After months and months of studying, one and final conclusion was made. The only possible answer to this phenomenon is that the monkey was going through evolution. He was developing into, what we can call ourselves, a human. Soon it could broadly communicate and express thoughts. Though, still being considered an animal, he was kept in the zoo.

Many crowds were not fond of this.

Hundreds protested, stating that this was not a zoo any longer, it was a prison.

Media began to interview the manager of the San Diego Zoo, Frank Askiben. They were, to say it kindly, unpleasant interviews.

Askiben was a big simple man. He always carried around a cigar along with his over-sized stomach. All he knew throughout his life was business, and nothing but business. The only reason that he truly managed a zoo was because he thought that zoos were a big money-maker.

Here is one of the calmer interviews with Askiben:

“Sir, sir, Mr. Askiben, if I could just talk to you for a moment?”

“Yeah sure kid, go ahead.”

“Well, about the whole monkey thing…What do you have to say about that?”

“…What do you mean?”

“It’s rights sir, it’s rights! Obviously, this creature is more human than animal, don’t you think it deserves to be free?”

“Free?? Free for what? Look, that thing out there, it’s not functional for a job. It can’t get in a days work, trust me, I would know about a days work. I don’t know whether this thing is human or not, I’m no scientist. All I know is, we own the parents, so I think we own the child. This thing is bringing a lot of money to this zoo, with merchandise and all. We ain’t just gonna give that up.”

Askiben was very open about his beliefs, not even knowing how selfish he can sound.

“But what do you think is more important, the creature’s –“

“Get out of my office.”


“I’m done talking to ya. Get out of my office.”

“Sir, please, if I could just –“

Askiben then threw a book at the desperate interviewer, a hunting book to be exact.

The battle of the creature’s rights raged on with the constant anger.

Some said that if it was released, there would be no use of it. It could barely speak or communicate, and almost certainly couldn’t become a member of society. For it to be released, it didn’t just have to be part human, it had to be completely human.

Others said that the animal must be sad though, locked up inside the terrible cage. That it would be much more joyous if it was set free. That even though it might not be able to get a job or create a career for itself, it would at the least get the human rights that it earned.

Obviously these people never heard the saying speak for yourself, because oddly enough they never questioned the creature how it felt.

But, soon enough, this solution was discovered.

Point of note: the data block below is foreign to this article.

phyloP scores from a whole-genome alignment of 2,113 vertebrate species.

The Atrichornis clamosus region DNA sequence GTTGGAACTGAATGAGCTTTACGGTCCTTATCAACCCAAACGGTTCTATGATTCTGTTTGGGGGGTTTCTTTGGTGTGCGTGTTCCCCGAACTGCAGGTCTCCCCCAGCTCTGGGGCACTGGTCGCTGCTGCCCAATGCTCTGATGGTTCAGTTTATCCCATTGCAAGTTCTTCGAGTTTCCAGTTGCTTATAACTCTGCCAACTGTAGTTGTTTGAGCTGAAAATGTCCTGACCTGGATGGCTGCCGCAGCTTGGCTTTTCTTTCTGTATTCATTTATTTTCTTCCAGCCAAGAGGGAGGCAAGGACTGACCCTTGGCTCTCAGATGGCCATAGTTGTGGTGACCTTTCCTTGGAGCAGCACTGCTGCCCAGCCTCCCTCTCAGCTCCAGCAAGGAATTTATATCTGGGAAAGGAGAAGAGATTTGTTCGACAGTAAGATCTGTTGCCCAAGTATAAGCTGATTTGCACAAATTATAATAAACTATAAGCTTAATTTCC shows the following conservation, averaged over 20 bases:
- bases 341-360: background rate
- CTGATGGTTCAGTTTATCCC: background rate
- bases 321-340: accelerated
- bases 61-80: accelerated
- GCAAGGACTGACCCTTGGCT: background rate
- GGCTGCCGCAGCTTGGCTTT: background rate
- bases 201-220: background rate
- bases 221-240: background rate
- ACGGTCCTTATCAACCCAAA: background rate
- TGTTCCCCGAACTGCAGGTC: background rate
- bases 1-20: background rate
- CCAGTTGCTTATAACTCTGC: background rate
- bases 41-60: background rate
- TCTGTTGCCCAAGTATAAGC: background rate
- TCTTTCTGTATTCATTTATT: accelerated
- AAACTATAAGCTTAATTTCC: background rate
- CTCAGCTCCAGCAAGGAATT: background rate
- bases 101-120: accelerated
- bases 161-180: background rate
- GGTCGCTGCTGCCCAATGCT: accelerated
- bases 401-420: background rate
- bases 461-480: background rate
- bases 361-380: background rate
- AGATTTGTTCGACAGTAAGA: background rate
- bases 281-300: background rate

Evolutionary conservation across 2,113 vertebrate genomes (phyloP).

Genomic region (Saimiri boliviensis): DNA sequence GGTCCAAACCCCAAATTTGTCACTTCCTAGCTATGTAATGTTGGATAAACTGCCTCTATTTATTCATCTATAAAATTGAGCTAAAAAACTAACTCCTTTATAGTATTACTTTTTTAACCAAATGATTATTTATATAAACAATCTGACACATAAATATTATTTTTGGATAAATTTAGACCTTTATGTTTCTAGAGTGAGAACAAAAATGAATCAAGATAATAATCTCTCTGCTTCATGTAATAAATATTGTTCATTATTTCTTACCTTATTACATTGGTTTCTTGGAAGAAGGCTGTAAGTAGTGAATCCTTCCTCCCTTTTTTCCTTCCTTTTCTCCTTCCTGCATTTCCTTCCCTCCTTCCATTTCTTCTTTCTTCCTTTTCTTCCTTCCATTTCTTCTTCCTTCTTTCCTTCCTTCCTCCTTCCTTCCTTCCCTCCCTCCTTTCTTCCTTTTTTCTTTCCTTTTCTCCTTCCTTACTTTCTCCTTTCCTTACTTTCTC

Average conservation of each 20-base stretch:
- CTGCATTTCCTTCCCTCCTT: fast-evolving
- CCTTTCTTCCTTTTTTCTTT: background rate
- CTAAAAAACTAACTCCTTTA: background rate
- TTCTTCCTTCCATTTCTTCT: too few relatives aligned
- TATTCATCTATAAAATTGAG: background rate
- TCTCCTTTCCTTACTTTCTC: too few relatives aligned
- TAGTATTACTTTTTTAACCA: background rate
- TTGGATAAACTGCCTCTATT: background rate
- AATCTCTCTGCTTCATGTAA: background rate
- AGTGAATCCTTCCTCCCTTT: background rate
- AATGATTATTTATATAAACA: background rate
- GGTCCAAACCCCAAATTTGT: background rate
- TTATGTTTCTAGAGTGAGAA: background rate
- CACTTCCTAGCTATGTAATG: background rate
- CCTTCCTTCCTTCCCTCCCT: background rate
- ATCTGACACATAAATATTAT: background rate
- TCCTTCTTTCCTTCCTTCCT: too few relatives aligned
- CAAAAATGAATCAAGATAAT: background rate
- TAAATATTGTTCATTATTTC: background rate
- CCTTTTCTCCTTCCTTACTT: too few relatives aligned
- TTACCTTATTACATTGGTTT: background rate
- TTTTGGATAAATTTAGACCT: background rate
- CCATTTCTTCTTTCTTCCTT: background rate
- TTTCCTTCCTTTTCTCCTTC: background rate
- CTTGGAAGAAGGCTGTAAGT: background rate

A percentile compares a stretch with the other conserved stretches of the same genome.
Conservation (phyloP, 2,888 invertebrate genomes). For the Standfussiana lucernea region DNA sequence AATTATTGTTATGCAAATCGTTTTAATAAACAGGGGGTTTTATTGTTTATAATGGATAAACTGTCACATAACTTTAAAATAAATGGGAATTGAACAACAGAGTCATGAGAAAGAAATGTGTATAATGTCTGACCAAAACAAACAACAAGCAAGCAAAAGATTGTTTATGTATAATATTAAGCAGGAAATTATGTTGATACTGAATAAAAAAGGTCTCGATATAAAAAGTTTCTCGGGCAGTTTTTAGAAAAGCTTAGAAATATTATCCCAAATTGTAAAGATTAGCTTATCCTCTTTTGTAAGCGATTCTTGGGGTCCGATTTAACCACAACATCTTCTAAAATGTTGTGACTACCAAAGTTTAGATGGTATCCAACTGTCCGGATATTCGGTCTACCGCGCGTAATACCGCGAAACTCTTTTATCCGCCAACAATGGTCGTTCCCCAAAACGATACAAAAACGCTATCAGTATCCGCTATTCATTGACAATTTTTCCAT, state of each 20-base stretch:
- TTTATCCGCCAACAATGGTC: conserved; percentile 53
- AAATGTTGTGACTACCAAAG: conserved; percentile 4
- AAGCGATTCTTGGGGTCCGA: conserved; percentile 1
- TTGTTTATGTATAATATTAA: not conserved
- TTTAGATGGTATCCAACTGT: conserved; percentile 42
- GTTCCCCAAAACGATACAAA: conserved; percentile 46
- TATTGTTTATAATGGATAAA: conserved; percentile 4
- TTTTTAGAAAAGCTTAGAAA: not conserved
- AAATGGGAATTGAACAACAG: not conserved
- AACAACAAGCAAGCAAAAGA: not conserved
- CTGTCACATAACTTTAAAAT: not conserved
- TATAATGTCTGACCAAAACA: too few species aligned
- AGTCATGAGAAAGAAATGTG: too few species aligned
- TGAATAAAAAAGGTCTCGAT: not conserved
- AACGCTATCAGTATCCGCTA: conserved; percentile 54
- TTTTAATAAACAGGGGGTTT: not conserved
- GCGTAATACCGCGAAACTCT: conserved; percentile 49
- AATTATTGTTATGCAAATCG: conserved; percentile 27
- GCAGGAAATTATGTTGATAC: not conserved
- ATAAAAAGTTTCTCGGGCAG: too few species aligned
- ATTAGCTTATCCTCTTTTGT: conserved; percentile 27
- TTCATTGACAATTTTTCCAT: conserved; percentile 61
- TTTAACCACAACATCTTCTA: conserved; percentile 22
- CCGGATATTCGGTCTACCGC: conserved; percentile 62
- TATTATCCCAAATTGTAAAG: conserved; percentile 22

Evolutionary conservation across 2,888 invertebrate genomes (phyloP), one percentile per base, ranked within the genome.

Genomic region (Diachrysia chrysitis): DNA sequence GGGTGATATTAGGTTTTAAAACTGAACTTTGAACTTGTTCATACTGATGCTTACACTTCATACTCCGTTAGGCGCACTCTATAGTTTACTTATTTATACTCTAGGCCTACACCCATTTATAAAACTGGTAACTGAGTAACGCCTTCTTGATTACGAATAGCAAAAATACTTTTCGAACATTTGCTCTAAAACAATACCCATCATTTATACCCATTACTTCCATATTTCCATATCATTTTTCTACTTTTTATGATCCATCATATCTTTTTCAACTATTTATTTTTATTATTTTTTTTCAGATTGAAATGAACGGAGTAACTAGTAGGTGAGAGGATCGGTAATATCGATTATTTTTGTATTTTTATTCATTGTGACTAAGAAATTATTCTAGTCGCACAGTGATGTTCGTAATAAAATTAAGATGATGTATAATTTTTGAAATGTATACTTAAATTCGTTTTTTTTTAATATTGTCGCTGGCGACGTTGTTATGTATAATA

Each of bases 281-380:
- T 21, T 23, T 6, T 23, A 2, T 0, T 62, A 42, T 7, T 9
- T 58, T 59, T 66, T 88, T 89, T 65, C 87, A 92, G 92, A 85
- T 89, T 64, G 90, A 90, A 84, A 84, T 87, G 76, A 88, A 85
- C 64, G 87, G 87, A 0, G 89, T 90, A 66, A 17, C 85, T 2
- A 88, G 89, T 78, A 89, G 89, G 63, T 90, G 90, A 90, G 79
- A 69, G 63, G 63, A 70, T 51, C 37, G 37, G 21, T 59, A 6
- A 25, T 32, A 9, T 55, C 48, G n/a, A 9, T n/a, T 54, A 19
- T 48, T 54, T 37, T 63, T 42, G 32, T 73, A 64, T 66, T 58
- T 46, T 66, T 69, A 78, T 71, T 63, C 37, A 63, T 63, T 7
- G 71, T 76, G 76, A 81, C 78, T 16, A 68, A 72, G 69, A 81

Probably just as ridiculous as bringing the creature into a therapy session, it was also brought into a courtroom several days later.

It was a grand courtroom, to say the least. Three chandeliers hung from the ceiling, one in the back, one to the front right, and one to the front left. The walls and floors were made of antique maple wood, and chairs were with only the richest of cushions.

The jury, of an odd coincidence, was all wearing green suits to the left of the room. Everyone was wearing their finest suits, including the half-monkey half-human.

Throughout the session, the people stated their thoughts and beliefs on the issue once again. They argued for hours on end, and it never seemed to settle; the tension continued to grow. And still, unfortunately, they never asked the creature to speak. He just sat calmly amongst all the towering, red-face, shouting humans. Half of the time, he didn’t even understand what they were saying, so it was easy to ignore them.

Then, finally, someone in the audience spoke out, “Hey why don’t we let the monkey speak??”

This idea was instantly considered preposterous and the man of the room, obviously, wasn’t very educated.

Ignoring everyone but that one, uneducated man, the creature stood up as well as he could stand and spoke as well as he could speak.

“I no want to go away, from zoo.” Everyone instantly went silent, and stared as it continued. “I get food, at zoo. I get naps, at zoo. I get free time, at zoo. I have fun, at zoo. I only know, zoo. I no know the outside, the free, I no think there food, naps, fun there. I want stay where I am. Where I am, I get what I need. What I need, that all I want. I got what I want. I happy, at zoo.”

The rare silence continued for a few more seconds, and then it went into chaos once again. It was obvious that the case was done and was decided, but for some reason people felt that they needed to argue their positions anyway.

But, of course, there was no reason for that. This, monkey or human we do not know, decided for itself to stay at the zoo. It was smart enough to know it had what it needed, and even though it had nothing more, that’s all it wanted. It didn’t feel the need to go on journeys, because its happiness was in a place that was familiar. It had what it needed, it had its happiness, it didn’t feel the need for anything more.

It’s quite possible, extremely possible, that that creature was more intelligent than most of the people in that courtroom.